In order to instruct others concerning the topic of monstrosity, one should essentially start by detaching from the structure or the misconception that popularizes and reproduces that structure. To coax and thusly remove these ingrained images, it helps to analyze things through a different lens. Cohen manages to do this early on in the thesis. As explained in a book concerning pedagogy and horror, “…the fear response is an initial fear of awareness or knowledge of counter hegemony, which is followed by a temporary refusal of that knowledge. This process, taking up of a potentially terrifying idea as long as necessary…” (Ahmad and Moreland 53)

The Monster helps burn out that common fear response. By using the terrifying image of the monster, Cohen delivers a way to deal with the fear of actual different aspects of culture like race, and uses the monster to help readers comprehend where that fear comes from. Eventually, towards the end of the thesis, the monster that was used as the foundational image dissipates from the mind. This is an effective way to introduce the fear of cultural traditions as well as analyze why society creates portraits of monsters in the first place.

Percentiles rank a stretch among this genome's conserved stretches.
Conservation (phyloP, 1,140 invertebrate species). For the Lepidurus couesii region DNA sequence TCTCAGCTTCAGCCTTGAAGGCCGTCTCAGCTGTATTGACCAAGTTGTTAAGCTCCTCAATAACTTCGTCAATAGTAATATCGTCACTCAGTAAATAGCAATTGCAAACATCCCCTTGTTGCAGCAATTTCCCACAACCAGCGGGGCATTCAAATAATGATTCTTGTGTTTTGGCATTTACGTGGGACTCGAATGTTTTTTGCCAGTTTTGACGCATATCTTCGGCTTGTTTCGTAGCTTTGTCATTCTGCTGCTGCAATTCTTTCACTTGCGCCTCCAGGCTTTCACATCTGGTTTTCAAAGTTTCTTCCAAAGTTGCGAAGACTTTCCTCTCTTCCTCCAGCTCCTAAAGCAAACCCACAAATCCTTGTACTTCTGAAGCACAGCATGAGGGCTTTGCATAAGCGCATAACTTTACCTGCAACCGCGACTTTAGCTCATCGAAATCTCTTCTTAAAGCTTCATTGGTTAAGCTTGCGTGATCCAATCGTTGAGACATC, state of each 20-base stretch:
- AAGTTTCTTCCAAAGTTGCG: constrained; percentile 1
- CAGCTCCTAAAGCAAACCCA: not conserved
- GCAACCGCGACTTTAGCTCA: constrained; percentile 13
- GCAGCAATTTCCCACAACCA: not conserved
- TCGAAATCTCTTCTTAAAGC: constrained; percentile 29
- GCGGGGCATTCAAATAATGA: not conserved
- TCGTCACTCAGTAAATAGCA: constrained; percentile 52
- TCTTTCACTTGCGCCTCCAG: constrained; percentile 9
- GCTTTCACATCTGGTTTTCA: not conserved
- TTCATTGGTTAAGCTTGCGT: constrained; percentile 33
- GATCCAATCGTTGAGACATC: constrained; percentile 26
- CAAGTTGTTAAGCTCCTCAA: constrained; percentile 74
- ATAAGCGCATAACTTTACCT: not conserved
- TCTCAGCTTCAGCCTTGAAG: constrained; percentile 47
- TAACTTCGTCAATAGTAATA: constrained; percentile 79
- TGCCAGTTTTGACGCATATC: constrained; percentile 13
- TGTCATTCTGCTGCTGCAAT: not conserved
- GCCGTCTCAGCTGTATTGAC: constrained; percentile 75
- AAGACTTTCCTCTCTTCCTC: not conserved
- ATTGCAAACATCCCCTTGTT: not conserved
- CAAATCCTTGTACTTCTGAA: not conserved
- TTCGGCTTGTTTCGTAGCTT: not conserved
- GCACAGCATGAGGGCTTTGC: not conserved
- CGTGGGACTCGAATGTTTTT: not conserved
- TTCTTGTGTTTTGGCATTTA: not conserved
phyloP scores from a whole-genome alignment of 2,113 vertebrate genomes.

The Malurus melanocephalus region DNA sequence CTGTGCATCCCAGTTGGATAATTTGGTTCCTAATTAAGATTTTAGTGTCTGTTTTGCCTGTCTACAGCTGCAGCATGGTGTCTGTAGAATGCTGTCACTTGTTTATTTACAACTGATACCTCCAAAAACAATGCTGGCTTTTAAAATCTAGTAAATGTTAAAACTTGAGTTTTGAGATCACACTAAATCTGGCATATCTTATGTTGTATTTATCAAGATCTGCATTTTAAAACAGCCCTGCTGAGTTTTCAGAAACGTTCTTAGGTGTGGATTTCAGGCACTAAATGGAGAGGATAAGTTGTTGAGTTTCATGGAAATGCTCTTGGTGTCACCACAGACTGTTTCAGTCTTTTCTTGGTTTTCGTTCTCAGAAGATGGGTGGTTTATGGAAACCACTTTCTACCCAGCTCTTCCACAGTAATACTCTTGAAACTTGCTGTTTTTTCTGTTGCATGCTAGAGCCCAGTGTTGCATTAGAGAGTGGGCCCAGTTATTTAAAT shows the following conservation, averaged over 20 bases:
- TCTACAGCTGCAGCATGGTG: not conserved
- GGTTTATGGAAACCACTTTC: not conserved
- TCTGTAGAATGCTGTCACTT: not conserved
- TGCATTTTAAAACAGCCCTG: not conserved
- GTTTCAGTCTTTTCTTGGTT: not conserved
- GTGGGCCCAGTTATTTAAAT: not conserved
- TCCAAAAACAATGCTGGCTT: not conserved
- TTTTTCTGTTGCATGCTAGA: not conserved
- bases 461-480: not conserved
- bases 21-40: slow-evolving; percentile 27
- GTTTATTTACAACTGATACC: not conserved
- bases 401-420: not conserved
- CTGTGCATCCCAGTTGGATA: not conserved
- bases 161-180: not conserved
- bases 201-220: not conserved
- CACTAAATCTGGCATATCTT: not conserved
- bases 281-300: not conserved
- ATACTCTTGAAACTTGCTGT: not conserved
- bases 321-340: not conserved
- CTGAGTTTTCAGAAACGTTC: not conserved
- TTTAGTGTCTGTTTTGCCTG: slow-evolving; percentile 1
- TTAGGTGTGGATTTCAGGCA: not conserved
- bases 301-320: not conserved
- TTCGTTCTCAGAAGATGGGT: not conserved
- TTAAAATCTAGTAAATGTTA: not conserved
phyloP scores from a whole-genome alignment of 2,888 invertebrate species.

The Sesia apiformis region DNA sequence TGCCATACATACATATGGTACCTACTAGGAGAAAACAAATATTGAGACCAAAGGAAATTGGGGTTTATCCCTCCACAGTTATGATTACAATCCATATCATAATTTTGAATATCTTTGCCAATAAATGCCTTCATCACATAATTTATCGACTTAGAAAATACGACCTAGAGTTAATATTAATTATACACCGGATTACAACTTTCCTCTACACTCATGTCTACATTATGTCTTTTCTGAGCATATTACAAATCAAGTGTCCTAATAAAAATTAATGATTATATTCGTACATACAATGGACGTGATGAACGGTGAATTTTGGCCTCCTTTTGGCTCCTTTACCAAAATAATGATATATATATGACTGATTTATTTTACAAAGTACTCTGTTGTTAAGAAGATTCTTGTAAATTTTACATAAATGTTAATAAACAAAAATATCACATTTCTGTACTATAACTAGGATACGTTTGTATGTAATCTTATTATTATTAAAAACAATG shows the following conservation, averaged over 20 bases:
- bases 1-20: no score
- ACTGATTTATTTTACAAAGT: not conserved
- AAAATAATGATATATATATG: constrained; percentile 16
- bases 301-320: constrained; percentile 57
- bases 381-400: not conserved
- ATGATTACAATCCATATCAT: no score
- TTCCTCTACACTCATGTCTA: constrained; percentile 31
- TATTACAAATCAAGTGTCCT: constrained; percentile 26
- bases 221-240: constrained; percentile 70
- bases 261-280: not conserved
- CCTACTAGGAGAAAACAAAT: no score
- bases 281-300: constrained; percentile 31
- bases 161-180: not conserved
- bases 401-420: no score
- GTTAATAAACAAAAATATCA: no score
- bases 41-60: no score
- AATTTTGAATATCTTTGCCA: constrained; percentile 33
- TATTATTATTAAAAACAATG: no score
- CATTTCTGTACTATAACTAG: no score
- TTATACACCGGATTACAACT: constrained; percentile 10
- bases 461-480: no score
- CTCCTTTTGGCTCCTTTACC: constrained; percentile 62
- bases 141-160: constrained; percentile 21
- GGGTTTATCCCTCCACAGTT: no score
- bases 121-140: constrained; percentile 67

Furthermore, introducing another image, like that of the “crossroads” helps bring the idea of monster through the lens of a cultural construct. It acts as a transition into what seems to be a blurred line from fiction to nonfiction to reality. A good example of this is the vampire. The vampire represents the night and the aversion to sunlight, an animalistic hunger for blood. Many cultures do many perverse activities, traditions, at night. Some even sacrifice animals and people in order to quench their need for tradition or for violence. This aspect of the monster which “exits only to be read,” serves as a way to highlight the atrocities of people all while remaining in its imagined world.

In Thesis II: The Monster Always Escape, Cohen explains the monster does damage. However there no negative consequences for the monster. He simply vanishes, just to appear elsewhere. Cohen uses the lens of relations to examine monsters. These relations are social, litery-historical, and cultural. He uses Bram Stoker’s Vampire or Nosferatu as an example. “…we might explore the foreign count’s transgressive but compelling sexuality, as subtly alluring to Jonathan Harker…we might analyze Murnau’s self-loathing appropriation of the same demon in Nosferatu, where in the face of nascent fascism the undercurrent of desire surfaces in plague and bodily corruption.” (Picart and Browning 16)